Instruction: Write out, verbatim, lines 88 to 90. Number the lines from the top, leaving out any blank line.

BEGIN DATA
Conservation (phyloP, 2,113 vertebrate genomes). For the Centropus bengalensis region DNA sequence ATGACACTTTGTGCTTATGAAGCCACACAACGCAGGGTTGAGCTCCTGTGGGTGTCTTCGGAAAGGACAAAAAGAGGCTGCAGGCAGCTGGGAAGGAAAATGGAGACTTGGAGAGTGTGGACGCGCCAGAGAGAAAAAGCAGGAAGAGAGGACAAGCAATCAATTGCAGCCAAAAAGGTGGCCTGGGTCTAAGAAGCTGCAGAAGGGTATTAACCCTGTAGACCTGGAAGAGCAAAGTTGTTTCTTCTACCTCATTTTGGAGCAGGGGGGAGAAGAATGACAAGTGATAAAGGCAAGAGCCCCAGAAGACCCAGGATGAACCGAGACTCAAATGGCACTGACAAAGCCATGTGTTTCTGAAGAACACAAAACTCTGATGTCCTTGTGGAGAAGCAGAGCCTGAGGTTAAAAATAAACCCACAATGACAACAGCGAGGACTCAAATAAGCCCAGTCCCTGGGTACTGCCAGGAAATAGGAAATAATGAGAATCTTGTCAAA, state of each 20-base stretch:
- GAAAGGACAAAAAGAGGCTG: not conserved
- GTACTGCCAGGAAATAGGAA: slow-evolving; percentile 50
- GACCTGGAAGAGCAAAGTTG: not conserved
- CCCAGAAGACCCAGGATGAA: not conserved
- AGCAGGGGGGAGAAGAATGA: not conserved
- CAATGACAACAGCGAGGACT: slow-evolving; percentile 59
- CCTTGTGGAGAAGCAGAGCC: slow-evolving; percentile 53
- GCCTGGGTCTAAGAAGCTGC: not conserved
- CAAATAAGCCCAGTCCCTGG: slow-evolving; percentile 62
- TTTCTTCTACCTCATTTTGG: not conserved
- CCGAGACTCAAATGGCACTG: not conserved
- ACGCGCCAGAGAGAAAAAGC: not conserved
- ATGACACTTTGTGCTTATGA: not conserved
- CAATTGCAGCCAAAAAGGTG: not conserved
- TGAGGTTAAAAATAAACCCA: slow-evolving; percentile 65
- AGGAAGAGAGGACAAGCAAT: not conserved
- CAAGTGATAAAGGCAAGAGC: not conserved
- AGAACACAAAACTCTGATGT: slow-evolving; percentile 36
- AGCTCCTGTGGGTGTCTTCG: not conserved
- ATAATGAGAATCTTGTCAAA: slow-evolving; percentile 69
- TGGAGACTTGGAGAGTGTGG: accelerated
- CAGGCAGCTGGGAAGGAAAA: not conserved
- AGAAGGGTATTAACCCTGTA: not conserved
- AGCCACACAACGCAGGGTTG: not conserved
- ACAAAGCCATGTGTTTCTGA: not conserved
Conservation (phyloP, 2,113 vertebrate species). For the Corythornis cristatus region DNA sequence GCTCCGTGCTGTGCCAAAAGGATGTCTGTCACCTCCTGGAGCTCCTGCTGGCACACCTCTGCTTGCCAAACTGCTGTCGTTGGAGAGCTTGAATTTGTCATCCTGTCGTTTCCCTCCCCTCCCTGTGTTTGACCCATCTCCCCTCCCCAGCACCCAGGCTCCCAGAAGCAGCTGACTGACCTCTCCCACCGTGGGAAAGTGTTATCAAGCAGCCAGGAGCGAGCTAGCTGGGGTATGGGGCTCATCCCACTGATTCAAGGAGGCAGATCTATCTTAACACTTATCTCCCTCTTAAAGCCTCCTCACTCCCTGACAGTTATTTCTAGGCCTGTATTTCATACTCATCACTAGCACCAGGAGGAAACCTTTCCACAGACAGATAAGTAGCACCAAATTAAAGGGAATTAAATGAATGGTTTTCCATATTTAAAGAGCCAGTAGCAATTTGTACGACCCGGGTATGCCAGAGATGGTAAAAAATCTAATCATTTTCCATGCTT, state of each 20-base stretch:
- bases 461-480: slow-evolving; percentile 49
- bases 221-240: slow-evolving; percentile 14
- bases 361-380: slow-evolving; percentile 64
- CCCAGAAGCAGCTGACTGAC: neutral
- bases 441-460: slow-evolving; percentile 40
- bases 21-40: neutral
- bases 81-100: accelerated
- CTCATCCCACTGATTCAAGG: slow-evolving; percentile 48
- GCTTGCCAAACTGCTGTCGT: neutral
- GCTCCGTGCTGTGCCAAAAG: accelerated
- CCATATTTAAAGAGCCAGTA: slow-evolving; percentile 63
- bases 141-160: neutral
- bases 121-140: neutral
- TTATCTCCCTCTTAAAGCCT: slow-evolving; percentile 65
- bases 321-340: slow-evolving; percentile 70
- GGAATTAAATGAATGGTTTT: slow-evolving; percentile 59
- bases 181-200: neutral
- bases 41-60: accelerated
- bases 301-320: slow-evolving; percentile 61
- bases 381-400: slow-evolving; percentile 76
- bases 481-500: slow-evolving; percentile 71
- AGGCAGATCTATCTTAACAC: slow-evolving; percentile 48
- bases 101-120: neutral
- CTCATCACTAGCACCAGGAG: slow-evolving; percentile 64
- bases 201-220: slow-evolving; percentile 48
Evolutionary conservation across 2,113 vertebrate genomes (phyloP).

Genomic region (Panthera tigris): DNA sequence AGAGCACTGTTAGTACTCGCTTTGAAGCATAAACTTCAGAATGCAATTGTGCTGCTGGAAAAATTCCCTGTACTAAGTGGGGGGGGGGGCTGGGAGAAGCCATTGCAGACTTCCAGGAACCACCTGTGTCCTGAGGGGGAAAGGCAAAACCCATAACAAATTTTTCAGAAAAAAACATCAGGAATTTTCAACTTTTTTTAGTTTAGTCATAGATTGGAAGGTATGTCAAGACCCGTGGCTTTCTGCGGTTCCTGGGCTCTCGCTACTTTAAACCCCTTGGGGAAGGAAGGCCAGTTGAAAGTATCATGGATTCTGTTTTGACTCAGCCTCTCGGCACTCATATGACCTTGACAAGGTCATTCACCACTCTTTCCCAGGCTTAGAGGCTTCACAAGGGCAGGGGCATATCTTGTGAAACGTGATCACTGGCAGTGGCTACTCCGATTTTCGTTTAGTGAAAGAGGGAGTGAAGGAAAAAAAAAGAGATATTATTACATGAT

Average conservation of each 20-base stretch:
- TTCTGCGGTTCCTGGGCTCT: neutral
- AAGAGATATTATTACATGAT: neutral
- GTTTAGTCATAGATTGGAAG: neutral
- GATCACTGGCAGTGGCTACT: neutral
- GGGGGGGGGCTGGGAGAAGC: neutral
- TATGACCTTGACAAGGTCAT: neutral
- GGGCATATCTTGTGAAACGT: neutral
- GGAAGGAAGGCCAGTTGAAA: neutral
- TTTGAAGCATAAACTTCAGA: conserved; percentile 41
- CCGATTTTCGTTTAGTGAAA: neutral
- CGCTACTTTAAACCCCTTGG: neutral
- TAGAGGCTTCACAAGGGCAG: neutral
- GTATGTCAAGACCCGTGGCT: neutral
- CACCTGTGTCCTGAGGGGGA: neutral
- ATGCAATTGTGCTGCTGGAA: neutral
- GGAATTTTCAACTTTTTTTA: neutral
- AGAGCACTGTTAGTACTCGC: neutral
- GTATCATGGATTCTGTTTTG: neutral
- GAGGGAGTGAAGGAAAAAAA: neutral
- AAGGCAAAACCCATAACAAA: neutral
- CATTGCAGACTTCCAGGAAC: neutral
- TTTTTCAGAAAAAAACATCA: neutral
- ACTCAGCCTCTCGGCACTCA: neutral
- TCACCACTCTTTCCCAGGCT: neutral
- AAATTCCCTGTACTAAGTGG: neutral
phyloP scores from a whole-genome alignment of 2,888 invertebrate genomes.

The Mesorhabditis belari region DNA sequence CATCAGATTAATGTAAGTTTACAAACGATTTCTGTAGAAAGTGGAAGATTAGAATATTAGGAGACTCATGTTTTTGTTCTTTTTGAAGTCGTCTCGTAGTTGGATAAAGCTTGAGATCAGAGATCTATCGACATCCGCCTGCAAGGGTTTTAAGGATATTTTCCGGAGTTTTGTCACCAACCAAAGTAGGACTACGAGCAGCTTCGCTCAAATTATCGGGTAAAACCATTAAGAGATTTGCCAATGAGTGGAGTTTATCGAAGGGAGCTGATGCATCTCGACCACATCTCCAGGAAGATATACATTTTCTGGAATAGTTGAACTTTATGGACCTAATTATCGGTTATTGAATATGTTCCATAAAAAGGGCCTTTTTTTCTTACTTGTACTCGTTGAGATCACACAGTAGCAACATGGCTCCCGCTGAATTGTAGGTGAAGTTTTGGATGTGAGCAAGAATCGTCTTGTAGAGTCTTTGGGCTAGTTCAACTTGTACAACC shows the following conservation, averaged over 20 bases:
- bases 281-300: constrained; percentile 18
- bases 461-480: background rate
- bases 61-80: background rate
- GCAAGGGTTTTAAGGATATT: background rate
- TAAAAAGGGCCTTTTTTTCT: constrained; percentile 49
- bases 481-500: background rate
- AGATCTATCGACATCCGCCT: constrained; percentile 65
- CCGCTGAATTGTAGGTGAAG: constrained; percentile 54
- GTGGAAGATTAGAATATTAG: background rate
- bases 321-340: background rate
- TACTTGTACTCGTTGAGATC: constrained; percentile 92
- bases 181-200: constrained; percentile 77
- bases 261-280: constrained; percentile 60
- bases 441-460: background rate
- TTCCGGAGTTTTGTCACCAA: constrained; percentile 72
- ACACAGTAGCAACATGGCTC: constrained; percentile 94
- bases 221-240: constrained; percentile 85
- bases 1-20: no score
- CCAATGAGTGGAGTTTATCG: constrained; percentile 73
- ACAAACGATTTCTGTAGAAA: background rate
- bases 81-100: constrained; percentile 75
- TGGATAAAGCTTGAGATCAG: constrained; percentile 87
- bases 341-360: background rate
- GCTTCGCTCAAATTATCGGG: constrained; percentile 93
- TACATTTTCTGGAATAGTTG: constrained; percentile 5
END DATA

- bases 481-500: background rate
- AGATCTATCGACATCCGCCT: constrained; percentile 65
- CCGCTGAATTGTAGGTGAAG: constrained; percentile 54